Data Truncation Bias, Loss Firms, and Accounting Anomalies
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AbstractEx post trimming of extreme returns observations that are not data errors causes spurious inferences in tests of market efficiency and behavioral explanations for anomalies. Trimming causes a downward truncation bias in estimated mean returns that is stronger in ex ante subsamples with more loss firms and in which return distributions are more right-skewed. There is an asymmetric U-shaped relation between return right-skewness and loss frequency across deciles of negative return predictors (Accruals, Delta NOA, and NOA), and a downward sloping relationship for positive return predictors (CFO and FCF). Consequently, a least-trimmed square (LTS) 1 percent deletion of returns induces a spurious inverted-U-shaped relation between returns and negative predictors, and an exaggerated positive relation for positive predictors. Thus, the resulting trimmed relations do not reject behavioral explanations for these anomalies. Trimming also induces a spurious loss anomaly. These findings highlight that in return prediction studies, observations should not be deleted based upon the values of the dependent variable, only based upon clearly identified data errors.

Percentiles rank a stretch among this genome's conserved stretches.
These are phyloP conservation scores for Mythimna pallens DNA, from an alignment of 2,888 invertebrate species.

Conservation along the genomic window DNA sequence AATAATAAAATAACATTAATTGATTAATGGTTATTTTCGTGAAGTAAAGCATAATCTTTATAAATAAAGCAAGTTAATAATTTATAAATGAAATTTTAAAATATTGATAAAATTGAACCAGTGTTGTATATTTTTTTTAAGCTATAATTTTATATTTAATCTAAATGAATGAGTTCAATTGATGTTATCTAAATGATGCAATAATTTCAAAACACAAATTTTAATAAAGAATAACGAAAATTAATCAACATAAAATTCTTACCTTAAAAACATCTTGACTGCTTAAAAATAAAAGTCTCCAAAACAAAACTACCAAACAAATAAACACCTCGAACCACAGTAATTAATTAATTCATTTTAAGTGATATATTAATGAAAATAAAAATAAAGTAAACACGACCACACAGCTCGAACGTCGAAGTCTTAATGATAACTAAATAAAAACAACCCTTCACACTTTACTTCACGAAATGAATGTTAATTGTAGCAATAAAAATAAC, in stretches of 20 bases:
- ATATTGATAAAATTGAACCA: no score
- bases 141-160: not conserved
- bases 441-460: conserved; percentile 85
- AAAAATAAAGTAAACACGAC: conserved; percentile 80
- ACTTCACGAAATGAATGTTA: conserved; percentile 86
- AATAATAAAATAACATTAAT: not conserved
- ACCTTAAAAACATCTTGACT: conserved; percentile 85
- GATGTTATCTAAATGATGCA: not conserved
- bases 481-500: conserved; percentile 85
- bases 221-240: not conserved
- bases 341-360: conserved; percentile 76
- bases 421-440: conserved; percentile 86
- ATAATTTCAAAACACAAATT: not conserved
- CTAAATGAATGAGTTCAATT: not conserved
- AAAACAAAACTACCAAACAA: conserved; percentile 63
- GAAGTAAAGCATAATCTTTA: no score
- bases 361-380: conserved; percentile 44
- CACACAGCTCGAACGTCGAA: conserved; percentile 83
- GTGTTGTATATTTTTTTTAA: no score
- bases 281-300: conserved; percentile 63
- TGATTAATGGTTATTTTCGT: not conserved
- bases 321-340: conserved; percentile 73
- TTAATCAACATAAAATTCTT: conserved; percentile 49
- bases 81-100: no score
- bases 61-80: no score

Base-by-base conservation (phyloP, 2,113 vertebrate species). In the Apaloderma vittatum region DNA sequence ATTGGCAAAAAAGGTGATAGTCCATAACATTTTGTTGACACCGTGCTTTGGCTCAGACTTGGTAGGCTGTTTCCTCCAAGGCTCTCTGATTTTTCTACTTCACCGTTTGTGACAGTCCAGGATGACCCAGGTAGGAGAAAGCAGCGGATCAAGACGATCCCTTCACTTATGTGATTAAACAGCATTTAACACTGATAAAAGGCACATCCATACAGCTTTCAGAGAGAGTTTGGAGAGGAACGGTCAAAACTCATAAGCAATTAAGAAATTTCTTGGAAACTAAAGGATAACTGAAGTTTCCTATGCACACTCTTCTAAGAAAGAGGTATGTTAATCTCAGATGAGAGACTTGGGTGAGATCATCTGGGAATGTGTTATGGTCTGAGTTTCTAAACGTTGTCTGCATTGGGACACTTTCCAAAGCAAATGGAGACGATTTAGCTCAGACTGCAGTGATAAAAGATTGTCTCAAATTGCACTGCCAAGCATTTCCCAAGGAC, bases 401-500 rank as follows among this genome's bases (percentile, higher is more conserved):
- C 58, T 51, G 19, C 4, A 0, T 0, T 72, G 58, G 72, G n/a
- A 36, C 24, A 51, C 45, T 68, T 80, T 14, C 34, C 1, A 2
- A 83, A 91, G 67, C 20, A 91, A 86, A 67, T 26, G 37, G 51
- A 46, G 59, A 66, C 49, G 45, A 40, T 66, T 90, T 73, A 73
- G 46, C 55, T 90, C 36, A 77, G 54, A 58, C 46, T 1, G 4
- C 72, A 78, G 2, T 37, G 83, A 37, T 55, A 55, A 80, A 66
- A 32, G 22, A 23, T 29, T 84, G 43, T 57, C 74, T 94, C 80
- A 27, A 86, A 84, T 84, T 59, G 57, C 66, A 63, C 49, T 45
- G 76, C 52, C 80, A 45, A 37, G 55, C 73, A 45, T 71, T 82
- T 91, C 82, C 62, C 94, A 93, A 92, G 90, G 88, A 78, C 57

All Author(s) ListTeoh SH, Zhang YL
Journal nameAccounting Review
Volume Number86
Issue Number4
PublisherAmerican Accounting Association
Pages1445 - 1475
LanguagesEnglish-United Kingdom
Keywordsaccruals; anomalies; behavioral finance; cash flows from operations; data trimming; free cash flows; market efficiency; net operating assets; truncation bias
Web of Science Subject CategoriesBusiness & Economics; Business, Finance; BUSINESS, FINANCE

Last updated on 2020-04-04 at 10:44